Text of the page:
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Senators Move to Block Implementation of Obama Health Law Pending Lawsuit Resolution

In the wake of the second consecutive federal court decision finding the individual mandate provision of the Obama health care law unconstitutional, a group of senators led by U.S. Senator Kay Bailey Hutchison (R-Texas), are working to place a moratorium on any further implementation until there has been final judicial resolution in the pending lawsuits challenging the law.

S.281, the Save our States Act, was introduced by Sen. Kay Bailey Hutchison and is cosponsored by Sens. John Barrasso (R-Wyo.), Roy Blunt (R-Mo.), Dan Coats (R-Ind.), Tom Coburn (R-Okla.), John Cornyn (R-Texas), Mike Crapo (R-Idaho), John Ensign (R-Nev.), James Inhofe (R-Okla.), Mike Johanns (R-Neb.), Ron Johnson (R-Wis.), Jon Kyl (R-Ariz.), Jerry Moran (R-Kan.), James Risch (R-Idaho), Pat Roberts (R-Kan.), and Roger Wicker (R-Miss.).

The January 31, 2011, ruling by Federal Judge Roger Vinson found the entire Obama health care law void. By finding the law void, the court is effectively ordering the government to stop enforcing the law on the states. There are 26 states that are parties to the lawsuit, and several of them have announced they are applying the ruling in different ways.

The SOS Act would ensure that all states are on equal footing and that no more taxpayer dollars are spent implementing a bill two federal courts have already found unconstitutional. Since the health care reform bill passed, the Administration has released over 6,000 pages of regulations instructing states, businesses, and individuals how to comply with this law.

The bill delays provisions and new regulations of the Obama health care law not in effect on the date of enactment until final judicial resolution of the lawsuits. The bill does not suspend features of the law already in effect on the date of enactment.

Sen. Barrasso said, "A majority of Americans have demanded that Washington repeal and replace the President's health care law with patient centered solutions that bring down the cost of care," said Barrasso. "This week, the courts dealt another blow to the law when a federal judge sided with 26 states in ruling Obamacare unconstitutional. It's now time to provide certainty to the states by immediately halting Obamacare's mandates until the courts issue a final ruling."

Sen. Blunt said, "Better health care at a lower cost is achievable if we do the right things, but we should not waste any more time or taxpayer dollars on this law until we have absolute judicial clarity. Two federal courts have already deemed this law unconstitutional, and employers are telling us they're not hiring because of uncertainty created by ObamaCare. Americans deserve better, and we need to move forward with a plan that allows for more competition, more transparency, and better coverage."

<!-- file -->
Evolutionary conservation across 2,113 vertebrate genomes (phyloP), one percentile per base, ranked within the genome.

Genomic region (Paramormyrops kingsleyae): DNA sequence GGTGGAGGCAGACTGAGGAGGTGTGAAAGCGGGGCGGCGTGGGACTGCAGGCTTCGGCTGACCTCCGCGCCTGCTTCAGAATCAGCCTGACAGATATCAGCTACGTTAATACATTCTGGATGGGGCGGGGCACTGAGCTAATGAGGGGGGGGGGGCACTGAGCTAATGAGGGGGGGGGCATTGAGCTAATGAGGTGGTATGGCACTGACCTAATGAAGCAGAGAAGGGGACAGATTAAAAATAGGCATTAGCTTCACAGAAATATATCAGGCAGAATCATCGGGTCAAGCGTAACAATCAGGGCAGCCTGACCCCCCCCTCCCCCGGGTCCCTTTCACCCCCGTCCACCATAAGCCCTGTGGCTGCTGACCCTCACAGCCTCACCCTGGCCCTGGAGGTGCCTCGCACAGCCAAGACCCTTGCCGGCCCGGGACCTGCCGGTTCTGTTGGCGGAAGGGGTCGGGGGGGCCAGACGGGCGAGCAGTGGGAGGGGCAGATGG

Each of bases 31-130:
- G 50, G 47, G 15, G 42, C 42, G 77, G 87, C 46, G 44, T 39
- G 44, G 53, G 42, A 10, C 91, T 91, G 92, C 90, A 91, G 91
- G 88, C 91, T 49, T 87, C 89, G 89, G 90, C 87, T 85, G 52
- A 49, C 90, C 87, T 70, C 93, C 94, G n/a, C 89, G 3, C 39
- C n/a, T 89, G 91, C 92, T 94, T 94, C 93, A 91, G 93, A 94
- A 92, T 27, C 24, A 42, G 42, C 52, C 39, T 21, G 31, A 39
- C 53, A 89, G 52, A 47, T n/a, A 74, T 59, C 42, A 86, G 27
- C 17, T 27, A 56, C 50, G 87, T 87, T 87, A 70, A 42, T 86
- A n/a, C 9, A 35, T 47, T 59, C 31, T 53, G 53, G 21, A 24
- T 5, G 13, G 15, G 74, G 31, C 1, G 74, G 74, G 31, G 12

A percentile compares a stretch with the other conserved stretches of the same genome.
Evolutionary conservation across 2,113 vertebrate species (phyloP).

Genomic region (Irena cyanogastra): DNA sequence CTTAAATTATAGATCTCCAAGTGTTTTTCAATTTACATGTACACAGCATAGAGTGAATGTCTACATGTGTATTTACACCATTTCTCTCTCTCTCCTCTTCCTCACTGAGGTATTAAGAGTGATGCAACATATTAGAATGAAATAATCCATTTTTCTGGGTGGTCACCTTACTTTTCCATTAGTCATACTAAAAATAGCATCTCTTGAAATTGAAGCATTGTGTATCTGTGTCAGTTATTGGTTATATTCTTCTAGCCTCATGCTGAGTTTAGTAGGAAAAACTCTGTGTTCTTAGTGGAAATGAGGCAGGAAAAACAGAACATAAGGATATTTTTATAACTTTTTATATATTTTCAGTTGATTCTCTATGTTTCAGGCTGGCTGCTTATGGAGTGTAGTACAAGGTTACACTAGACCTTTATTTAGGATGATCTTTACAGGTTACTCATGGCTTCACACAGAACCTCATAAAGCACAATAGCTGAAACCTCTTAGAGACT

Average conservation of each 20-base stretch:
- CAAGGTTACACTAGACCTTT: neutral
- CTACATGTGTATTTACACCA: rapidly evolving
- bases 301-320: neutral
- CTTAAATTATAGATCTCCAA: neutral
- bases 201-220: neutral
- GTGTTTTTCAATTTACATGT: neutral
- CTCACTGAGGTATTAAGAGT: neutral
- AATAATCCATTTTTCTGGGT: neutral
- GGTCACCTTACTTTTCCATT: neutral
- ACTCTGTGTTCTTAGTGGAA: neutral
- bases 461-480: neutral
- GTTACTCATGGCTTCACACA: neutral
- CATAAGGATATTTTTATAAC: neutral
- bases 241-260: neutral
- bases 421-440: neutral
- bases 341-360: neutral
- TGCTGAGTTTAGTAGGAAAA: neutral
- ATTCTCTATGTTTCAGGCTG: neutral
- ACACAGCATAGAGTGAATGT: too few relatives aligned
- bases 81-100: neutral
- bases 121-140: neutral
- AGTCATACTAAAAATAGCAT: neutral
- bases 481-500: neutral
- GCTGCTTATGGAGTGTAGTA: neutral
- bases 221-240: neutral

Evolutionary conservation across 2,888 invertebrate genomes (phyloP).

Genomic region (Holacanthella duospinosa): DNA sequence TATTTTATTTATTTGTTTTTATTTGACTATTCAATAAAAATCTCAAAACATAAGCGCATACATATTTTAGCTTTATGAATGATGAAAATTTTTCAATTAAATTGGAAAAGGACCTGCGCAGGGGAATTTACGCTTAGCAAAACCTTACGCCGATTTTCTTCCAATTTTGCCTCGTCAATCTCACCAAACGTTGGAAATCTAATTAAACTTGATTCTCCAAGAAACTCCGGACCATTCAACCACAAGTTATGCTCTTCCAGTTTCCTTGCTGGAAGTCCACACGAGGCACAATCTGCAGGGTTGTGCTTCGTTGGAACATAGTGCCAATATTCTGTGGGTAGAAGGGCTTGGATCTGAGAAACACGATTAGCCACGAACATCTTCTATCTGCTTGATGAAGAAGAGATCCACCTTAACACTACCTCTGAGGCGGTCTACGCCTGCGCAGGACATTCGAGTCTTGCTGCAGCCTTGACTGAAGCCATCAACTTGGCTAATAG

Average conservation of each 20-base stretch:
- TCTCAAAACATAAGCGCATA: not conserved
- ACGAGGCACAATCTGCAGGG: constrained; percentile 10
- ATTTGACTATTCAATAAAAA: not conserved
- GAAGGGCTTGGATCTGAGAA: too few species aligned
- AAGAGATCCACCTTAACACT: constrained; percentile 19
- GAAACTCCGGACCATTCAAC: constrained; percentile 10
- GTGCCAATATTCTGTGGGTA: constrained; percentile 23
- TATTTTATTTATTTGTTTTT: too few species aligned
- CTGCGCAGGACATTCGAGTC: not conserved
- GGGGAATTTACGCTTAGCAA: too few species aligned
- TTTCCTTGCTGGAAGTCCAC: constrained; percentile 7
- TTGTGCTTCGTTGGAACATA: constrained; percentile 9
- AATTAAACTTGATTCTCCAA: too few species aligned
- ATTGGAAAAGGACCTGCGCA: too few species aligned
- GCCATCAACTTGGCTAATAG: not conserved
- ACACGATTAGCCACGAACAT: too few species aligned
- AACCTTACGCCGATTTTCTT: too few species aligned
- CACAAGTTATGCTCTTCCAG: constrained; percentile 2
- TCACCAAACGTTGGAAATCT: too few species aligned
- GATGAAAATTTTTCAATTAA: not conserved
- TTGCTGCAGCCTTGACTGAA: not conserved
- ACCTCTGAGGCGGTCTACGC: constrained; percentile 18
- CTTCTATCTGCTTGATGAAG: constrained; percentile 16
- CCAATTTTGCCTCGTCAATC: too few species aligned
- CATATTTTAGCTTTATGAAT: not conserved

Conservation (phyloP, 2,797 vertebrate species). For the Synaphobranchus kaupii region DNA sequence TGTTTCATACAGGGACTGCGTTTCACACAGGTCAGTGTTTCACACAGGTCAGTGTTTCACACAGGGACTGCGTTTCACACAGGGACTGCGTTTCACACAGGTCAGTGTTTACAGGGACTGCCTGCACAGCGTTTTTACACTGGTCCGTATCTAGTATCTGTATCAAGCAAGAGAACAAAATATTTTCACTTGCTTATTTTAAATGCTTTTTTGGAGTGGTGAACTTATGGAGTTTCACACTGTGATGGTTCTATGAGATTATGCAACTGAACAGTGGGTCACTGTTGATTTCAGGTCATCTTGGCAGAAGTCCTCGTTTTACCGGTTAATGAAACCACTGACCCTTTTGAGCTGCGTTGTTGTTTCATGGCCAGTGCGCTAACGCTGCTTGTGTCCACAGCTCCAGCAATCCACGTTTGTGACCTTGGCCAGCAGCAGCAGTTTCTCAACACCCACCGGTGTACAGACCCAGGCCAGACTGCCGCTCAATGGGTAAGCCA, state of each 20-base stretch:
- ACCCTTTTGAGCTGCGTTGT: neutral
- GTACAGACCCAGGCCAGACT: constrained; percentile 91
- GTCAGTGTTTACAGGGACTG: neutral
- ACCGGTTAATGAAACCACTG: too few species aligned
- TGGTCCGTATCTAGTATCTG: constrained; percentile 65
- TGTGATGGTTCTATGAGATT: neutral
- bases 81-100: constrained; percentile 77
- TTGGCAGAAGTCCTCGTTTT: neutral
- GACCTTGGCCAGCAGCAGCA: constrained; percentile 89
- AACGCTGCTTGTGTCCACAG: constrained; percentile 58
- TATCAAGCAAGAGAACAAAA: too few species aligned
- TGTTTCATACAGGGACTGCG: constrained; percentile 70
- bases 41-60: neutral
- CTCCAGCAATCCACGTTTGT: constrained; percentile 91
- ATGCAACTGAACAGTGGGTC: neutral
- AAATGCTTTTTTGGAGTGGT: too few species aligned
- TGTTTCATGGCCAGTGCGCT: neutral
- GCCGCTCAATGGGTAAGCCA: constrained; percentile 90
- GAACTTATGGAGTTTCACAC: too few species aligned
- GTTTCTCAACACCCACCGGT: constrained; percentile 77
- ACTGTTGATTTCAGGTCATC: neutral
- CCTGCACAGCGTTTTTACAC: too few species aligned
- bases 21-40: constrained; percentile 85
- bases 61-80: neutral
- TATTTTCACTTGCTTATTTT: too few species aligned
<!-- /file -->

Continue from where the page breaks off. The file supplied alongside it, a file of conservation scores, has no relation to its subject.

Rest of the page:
Sen. Coats said, "As the courts continue to weigh in on the new health care law, Congress should prevent the implementation of all remaining provisions. The fight to overturn the massive, unaffordable health care law is far from over. The right course of action is to repeal the law and replace it with sensible, cost-effective reforms of our health care system."

Sen. Cornyn said, "Many Texans and others across America continue to express outrage regarding Obamacare. I share their frustration and believe that the individual mandate is a gross overreach of the federal government's limited and enumerated powers. Obamacare sets a dangerous precedent that would allow the federal government to force Texans and all Americans to buy any product or service--regardless of need or want. We cannot rely on the courts to clean up this mess and we must continue to fight to repeal this unprecedented affront to limited government and our individual liberties."

Sen. Crapo said, "In addition to being unaffordable, the health care law has been ruled unconstitutional by two federal courts. Americans want health care reform that includes innovative solutions that will allow everyone the opportunity to afford and keep a health care plan that best meets their needs, not decisions made by government bureaucrats. That would include realigning payment incentives toward outcomes, not the number of procedures; promoting wellness and prevention programs; encouraging small businesses to pool together to purchase insurance; allowing insurance companies to sell across state lines to increase competition; eliminating waste, fraud and abuse and expanding health savings accounts as good first steps that do not raise taxes and will meaningfully lower health costs."